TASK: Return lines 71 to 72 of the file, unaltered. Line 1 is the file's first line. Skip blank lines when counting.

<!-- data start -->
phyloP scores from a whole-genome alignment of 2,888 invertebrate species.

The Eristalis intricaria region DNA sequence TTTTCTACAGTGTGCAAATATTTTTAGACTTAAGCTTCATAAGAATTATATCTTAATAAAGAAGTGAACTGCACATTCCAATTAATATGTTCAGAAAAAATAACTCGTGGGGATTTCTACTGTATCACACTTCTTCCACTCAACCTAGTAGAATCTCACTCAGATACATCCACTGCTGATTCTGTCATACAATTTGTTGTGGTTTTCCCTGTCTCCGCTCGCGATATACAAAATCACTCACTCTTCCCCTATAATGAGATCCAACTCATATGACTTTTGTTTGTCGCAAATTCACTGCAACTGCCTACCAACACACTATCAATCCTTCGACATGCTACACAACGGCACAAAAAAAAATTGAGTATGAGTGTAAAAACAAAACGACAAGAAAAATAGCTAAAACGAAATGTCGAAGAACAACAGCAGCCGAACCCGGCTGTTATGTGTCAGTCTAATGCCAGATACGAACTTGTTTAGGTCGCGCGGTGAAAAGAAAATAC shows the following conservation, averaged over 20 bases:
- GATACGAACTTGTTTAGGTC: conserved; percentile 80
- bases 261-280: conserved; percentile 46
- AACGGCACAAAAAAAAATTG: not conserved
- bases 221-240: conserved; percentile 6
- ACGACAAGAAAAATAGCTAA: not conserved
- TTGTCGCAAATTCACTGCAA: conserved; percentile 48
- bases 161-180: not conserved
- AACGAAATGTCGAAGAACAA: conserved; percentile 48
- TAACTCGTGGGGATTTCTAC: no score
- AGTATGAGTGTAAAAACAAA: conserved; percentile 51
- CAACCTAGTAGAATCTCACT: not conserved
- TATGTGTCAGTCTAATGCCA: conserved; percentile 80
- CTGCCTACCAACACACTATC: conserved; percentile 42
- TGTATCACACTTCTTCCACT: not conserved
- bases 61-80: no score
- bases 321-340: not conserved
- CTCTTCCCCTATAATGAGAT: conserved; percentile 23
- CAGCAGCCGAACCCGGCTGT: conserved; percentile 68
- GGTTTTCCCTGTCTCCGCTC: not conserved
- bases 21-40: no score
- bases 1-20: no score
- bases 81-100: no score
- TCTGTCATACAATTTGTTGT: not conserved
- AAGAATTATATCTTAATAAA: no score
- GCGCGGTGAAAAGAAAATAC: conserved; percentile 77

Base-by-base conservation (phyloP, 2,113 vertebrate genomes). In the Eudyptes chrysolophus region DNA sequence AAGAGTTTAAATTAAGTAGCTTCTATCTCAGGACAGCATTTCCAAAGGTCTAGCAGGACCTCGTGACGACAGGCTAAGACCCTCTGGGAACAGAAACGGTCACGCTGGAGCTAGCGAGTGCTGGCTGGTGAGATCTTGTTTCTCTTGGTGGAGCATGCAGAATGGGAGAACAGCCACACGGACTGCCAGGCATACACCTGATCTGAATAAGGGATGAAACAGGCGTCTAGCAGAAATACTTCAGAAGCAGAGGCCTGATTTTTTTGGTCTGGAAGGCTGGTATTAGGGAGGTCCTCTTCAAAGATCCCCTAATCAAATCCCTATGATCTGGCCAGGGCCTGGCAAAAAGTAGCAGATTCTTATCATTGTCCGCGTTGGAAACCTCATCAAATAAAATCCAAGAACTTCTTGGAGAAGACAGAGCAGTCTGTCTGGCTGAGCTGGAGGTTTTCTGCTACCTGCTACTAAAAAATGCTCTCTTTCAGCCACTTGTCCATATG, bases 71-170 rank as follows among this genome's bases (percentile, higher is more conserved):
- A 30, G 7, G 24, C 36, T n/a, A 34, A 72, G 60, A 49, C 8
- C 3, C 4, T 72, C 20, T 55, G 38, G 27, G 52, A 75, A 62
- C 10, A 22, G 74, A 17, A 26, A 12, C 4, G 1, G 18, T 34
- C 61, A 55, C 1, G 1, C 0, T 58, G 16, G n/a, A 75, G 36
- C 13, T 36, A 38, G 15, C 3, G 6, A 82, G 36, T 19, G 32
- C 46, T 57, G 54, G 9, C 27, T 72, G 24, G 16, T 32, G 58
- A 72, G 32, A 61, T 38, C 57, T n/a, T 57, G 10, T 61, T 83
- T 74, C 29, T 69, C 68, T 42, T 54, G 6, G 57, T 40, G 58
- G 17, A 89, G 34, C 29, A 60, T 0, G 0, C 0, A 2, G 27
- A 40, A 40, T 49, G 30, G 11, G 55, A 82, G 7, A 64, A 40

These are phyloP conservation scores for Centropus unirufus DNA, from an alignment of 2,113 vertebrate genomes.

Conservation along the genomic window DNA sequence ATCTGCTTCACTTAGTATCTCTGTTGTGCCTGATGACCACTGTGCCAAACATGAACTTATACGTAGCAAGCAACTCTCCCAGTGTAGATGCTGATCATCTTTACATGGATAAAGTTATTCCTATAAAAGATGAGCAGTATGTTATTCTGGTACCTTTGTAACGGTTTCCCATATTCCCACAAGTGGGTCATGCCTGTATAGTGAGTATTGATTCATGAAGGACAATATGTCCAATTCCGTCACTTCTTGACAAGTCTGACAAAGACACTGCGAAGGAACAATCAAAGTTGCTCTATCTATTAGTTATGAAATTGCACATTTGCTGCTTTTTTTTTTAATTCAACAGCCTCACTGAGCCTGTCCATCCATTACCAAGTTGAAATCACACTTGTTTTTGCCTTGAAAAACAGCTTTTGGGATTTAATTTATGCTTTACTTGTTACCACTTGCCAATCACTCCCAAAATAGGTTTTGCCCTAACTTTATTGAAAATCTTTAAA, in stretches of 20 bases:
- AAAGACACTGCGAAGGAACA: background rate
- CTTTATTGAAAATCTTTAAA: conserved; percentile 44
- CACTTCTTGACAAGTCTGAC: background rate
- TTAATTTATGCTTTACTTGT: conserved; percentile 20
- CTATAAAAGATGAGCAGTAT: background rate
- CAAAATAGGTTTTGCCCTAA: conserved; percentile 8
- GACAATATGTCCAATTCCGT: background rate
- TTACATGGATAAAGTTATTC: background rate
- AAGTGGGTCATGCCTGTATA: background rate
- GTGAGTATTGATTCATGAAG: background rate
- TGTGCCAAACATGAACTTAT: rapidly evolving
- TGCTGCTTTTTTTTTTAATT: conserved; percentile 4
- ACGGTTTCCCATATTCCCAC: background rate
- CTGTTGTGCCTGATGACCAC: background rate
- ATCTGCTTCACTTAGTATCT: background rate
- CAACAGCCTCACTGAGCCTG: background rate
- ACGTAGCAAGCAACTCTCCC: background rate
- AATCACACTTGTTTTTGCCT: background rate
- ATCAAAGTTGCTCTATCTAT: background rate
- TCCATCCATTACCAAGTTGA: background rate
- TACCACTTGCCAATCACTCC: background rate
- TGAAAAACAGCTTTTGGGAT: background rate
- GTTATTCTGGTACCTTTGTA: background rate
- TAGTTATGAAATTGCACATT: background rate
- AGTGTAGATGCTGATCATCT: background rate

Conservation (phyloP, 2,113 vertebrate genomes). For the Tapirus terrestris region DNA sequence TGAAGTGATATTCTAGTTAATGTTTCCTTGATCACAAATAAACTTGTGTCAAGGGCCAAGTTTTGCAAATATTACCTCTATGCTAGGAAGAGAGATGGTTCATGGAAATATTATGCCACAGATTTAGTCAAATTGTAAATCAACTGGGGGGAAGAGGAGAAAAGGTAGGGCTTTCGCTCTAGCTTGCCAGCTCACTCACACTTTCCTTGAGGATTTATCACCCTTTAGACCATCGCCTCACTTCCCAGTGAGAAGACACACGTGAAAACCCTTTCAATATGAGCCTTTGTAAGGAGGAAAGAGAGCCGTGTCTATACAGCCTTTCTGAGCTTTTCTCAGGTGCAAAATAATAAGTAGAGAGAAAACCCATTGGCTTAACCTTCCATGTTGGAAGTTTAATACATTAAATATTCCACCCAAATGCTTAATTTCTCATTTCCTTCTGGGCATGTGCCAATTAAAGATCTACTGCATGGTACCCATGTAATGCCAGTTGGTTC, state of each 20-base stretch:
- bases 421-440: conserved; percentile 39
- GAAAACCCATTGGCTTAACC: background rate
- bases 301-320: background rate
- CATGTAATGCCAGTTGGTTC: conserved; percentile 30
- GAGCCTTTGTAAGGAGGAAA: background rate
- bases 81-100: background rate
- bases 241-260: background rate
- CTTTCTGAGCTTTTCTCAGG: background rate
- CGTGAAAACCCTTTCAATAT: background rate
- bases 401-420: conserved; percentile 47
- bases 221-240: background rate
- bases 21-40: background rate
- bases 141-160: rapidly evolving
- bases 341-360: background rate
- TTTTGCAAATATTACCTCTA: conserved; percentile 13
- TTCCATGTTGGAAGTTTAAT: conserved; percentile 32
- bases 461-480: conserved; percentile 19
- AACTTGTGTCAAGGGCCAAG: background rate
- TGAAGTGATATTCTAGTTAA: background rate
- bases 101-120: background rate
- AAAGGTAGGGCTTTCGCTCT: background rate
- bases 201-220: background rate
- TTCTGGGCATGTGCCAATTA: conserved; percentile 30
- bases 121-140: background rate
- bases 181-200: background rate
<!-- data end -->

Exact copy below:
- GAGCCTTTGTAAGGAGGAAA: background rate
- bases 81-100: background rate